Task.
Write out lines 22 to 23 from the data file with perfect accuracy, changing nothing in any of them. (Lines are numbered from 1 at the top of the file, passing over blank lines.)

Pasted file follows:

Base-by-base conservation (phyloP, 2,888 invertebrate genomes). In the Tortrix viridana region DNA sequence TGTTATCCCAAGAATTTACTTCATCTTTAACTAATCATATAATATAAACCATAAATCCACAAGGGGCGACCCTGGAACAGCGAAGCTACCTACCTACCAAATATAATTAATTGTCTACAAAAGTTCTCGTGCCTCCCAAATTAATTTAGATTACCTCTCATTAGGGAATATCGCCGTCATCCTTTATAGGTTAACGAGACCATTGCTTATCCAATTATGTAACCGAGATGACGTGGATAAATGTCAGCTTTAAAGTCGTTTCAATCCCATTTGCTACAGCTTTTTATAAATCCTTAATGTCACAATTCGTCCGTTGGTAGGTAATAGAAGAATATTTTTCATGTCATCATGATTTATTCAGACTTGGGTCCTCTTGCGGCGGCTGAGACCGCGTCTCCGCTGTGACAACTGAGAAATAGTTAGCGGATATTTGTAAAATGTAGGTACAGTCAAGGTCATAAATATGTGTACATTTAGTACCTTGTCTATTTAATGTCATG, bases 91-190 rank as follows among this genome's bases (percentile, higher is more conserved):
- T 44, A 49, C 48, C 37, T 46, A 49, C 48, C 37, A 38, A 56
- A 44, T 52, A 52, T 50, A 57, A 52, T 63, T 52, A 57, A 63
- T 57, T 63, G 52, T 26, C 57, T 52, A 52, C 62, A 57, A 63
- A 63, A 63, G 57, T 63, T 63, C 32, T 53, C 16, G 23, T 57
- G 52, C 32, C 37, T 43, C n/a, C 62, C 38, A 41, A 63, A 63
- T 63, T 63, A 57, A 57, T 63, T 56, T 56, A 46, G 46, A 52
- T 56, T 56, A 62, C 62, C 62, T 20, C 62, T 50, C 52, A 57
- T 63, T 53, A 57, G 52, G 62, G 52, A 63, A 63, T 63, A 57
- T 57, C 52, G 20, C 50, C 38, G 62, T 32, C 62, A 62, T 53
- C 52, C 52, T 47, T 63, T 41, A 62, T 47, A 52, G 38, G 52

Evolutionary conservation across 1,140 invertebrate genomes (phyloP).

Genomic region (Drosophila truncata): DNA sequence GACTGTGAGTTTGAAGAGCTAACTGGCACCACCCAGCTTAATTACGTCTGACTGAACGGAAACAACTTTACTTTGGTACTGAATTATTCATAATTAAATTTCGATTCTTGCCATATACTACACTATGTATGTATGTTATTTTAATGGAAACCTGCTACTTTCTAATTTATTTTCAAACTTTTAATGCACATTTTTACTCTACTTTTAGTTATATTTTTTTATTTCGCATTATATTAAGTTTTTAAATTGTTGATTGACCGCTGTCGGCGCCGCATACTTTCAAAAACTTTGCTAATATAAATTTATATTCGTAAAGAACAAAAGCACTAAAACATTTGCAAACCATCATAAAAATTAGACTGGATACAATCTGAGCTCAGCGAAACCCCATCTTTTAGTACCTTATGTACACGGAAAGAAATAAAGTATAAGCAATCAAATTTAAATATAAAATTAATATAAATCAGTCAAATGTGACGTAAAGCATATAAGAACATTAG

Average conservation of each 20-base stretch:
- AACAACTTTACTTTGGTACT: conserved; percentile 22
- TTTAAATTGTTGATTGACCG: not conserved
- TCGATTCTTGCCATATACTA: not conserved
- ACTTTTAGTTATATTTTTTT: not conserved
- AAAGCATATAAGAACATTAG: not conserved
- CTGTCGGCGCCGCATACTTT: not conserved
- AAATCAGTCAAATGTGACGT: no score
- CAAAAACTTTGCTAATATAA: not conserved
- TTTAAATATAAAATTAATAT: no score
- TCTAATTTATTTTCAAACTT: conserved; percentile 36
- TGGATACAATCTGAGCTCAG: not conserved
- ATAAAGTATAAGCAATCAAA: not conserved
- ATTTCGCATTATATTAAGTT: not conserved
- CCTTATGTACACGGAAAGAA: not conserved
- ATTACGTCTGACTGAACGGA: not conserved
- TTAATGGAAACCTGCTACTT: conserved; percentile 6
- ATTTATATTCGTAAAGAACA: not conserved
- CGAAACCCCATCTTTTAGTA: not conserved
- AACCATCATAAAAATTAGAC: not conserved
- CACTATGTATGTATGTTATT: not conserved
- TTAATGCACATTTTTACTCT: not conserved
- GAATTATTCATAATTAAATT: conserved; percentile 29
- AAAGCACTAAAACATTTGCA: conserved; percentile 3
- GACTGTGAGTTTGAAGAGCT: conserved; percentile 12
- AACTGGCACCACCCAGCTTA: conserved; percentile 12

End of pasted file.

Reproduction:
- CAAAAACTTTGCTAATATAA: not conserved
- TTTAAATATAAAATTAATAT: no score